Highlights from Announcements 11/4/19
Becoming Better Mentors Through Workshop Series
Graduate students and postdoctoral scholars work hard to perfect curricula vitae, teaching and research statements, and cover letters as they look toward academic careers. At Cornell, many seek out additional opportunities to develop their teaching, mentoring, and communication skills. One such opportunity focused on close interaction with research students is Building Mentoring Skills for an Academic Career.
This spring workshop series helps a cohort of graduate students and postdocs develop effective communication and mentorship skills for working with undergraduates, graduate students, technicians, and postdoctoral researchers. By the end of the series, participants gain confidence and knowledge essential to not only successful academic careers, but their current roles as well.
Read the full mentorship story
Online Birth Stories Reveal Power Imbalances
A few years ago, some of Maria Antoniak’s friends gave birth and recounted the experiences online – in a blog, on Facebook and in email.
“That was my entry into this world of online birth stories,” said Antoniak, a doctoral student in information science, “and I found there were thousands upon thousands out there. I was fascinated. They’re full of emotion, sometimes trauma; sometimes very beautiful, sometimes heartbreaking.”
Antoniak approached this trove of information as a data scientist, performing a computational analysis on nearly 3,000 online birth stories publicly posted on Reddit.
Accessibility and Your Thesis/Dissertation
As part of a university-wide initiative, graduate students are encouraged to make their theses or dissertations accessible to all, regardless of ability or disability. Creating accessible documents will enable all users on eCommons to access your digitized content and broaden the reach of your research in the process.
In partnership with the Cornell University Library and Cornell’s web accessibility team, the Graduate School will offer workshops on best practices in accessibility to help students create web-accessible theses and dissertations.
With Daylight Savings Time Ending, Be Prepared…
Use resources and learn how to prepare for seasonal affective disorder!
How I Learned to Cope with Seasonal Affective Disorder in Grad School
By Stepfanie M. Aguillon, Cornell graduate student
I roll over in bed and reach for my phone to check the time. “It’s 8:30 a.m.!” I say to myself. “How did that happen? I must have turned my alarm off and fallen back to sleep.” After some deep breaths, I manage to drag myself out of bed, get dressed, and make breakfast. At work I try to focus, but most of the day I just sit in a fog, struggling to stay awake. When I head home, I lack the motivation to go to the gym, do errands, or hang out with friends. Instead, I fall asleep on the couch shortly after dinner, only making it to bed after some gentle prodding from my dog.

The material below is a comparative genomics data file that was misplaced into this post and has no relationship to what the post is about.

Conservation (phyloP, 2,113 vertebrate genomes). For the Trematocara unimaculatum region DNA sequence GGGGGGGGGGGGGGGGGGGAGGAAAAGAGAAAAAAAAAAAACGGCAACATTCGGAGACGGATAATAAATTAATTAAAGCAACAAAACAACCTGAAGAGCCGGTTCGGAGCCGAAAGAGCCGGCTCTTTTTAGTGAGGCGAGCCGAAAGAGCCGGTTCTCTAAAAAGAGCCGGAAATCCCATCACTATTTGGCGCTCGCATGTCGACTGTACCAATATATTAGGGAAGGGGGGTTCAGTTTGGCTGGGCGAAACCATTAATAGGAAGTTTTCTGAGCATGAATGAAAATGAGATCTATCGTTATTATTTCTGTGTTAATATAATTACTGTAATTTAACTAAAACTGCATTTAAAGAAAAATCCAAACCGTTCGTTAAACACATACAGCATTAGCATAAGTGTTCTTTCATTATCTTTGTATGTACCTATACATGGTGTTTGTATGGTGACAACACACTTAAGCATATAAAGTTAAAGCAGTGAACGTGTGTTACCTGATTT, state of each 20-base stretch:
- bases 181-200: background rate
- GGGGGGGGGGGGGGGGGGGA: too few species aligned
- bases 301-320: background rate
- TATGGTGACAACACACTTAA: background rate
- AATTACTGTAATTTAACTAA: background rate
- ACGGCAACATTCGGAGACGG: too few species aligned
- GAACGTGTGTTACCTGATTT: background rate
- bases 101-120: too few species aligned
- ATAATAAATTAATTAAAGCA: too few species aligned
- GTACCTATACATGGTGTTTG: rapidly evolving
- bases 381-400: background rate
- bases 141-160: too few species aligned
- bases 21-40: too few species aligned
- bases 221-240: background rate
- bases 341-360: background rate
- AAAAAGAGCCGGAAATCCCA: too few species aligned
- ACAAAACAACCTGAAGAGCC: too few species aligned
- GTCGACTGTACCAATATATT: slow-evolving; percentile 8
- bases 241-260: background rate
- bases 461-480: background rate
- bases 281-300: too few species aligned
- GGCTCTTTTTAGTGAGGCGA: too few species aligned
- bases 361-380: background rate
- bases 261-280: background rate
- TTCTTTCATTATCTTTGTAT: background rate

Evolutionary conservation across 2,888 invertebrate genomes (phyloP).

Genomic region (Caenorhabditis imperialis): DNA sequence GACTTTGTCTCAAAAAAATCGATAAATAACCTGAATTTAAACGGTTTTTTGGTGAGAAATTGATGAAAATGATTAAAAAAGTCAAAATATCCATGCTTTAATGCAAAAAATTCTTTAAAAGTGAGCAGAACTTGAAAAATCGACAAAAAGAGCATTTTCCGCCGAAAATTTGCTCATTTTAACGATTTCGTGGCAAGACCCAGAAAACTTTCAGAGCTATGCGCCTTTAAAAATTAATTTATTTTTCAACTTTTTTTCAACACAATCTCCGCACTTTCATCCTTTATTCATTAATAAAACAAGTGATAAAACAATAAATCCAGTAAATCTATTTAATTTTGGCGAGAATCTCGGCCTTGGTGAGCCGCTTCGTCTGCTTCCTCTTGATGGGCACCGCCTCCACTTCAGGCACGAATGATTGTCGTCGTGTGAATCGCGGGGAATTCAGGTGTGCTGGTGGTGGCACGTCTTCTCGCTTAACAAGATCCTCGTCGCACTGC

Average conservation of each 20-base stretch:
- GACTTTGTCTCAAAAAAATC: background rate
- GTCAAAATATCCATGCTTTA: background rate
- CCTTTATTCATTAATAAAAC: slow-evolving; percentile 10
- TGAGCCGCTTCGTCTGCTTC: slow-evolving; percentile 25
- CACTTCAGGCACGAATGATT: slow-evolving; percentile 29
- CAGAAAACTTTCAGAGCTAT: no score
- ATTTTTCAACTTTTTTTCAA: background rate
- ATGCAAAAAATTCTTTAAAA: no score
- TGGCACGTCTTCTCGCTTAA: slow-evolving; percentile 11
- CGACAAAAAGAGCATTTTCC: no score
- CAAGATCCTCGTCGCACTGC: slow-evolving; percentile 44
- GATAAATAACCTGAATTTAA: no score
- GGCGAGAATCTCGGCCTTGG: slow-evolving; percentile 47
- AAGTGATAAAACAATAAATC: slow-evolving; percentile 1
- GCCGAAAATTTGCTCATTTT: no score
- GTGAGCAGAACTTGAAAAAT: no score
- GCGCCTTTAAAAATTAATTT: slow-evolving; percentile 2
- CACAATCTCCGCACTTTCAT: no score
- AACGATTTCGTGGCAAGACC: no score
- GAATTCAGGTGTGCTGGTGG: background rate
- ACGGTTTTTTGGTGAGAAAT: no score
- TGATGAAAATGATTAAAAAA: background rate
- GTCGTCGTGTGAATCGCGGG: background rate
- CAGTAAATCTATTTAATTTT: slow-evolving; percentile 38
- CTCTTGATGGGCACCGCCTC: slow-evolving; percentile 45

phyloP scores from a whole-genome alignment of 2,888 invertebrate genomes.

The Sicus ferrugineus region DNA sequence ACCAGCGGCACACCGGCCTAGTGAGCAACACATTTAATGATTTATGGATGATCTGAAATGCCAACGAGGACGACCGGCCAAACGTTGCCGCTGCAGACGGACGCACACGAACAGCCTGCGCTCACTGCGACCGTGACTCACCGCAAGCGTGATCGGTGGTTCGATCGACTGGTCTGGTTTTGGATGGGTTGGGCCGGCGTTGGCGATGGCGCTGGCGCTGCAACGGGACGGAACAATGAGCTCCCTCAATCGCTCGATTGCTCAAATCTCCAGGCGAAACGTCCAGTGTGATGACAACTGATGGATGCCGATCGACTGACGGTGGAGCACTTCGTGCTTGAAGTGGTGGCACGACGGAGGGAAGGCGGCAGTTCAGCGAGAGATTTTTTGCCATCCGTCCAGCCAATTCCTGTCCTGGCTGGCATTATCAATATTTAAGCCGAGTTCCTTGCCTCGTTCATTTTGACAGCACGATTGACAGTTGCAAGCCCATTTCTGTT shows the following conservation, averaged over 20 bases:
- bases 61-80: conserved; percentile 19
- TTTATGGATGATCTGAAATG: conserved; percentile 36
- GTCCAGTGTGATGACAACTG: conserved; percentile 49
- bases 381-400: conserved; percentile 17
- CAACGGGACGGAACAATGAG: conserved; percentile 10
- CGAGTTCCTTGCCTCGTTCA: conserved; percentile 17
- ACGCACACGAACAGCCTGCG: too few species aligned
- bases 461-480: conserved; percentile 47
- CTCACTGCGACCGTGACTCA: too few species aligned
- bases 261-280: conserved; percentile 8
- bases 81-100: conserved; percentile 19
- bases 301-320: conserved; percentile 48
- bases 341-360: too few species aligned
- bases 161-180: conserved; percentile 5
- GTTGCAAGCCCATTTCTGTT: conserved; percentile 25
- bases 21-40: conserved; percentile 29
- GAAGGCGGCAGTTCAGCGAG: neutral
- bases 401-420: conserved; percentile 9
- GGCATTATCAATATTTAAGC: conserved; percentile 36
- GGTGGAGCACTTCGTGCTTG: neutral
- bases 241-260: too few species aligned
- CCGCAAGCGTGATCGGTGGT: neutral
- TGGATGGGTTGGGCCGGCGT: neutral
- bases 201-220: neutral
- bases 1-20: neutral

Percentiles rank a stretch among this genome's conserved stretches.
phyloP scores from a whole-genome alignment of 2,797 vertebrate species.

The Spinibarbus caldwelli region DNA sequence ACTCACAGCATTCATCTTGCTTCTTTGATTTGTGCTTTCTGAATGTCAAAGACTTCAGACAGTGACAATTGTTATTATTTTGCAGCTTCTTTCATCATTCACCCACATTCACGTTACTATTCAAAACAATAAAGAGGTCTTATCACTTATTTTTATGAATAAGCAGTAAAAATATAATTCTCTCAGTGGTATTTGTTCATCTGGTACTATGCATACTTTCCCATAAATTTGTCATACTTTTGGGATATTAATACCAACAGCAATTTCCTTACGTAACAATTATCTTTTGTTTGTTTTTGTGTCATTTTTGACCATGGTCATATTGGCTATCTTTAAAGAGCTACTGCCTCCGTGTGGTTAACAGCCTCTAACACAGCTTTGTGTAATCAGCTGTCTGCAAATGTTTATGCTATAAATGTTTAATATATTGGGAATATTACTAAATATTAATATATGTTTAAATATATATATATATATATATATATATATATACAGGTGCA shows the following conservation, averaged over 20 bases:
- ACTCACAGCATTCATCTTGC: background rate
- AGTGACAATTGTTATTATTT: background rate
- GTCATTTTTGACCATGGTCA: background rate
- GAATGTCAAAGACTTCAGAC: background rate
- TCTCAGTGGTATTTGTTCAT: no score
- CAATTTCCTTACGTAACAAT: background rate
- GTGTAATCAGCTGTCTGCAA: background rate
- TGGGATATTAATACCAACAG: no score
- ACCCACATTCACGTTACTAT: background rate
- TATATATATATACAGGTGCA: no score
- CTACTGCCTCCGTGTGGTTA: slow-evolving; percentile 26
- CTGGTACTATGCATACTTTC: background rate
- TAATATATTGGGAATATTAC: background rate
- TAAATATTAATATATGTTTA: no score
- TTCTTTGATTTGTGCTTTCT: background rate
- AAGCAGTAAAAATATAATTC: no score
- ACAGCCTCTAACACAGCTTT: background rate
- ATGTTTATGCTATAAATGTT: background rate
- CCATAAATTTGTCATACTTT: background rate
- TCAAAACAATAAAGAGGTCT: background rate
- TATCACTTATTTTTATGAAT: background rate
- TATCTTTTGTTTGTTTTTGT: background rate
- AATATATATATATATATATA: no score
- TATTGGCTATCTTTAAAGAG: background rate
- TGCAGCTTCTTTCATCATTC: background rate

Early in my Ph.D., this felt like my near daily routine. I attributed my newfound difficulties to the stress of starting a Ph.D. program and being far from home. But it was odd: Before graduate school, I was an early riser and thought most clearly in the mornings. I couldn’t understand why I was suddenly unable to get out of bed. I felt guilty about my lack of focus and frustrated that I was no longer capitalizing on my best working hours.
Feeling SAD? Consider talking with your Primary Care Provider (PCP) at Cornell Health to review your symptoms and identify strategies for relief. Appointments can be made online at myCornellHealth or by phone at 607-255-5155
Alumna Spotlight: Nizeet Aguilar
Nizeet Aguilar is an alumna of the biomedical engineering program at Cornell from which she holds a Ph.D. Prior to attending Cornell, she earned her undergraduate degrees from the Community College of Baltimore County and the University of Maryland Baltimore County. Now, she is an AAAS Science & Technology Policy Fellow, Directorate for Computer & Information Science & Engineering, in the Division of Computer and Network Systems with the National Science Foundation.
Read the full alumna spotlight
Interested in what alumni have accomplished after leaving Cornell?
Check out our alumni spotlights, Q&As with former students about their current work, experiences, and skills learned at Cornell.
Two Ithaca Startups Selected as Finalists in 2019 FuzeHub Commercialization Competition
FuzeHub recently released its list of finalists for its 2019 Commercialization Competition. Now in its third year, FuzeHub will hold its competition on November 18 and 19, inviting 19 New York State entrepreneurs to pitch their ideas for the chance to be awarded $400,000.
The two Ithaca-based startups are Halomine, Inc. and Heat Inverse, LLC. Postdoctoral associate Mingyu Qiao is part of the Halomine team and alumna Romy Fain, Ph.D. ’17 is part of the Heat Inverse team.
FuzeHub is a not-for-profit organization responsible for assisting small and medium-sized manufacturing companies in New York State. Read more about the competition.
Four Cornell-led Teams Selected for Grow-NY Food and Agriculture Competition
From 199 startups, judges in the Grow-NY competition narrowed the competitors down to 17 finalists. Of these, four are led by Cornell students, alumni, or postdocs: Capro-X, led by Juan Guzman, Ph.D. ’17; Halomine, led by Ted Eveleth ’90 and postdoctoral associate Mingyu Qiao; Whole Healthy Food, led by Joel Li, Ph.D. ’15; and Combplex, led by doctoral students Hailey Scofield and Nathan Oakes. Read more about the competition and startups.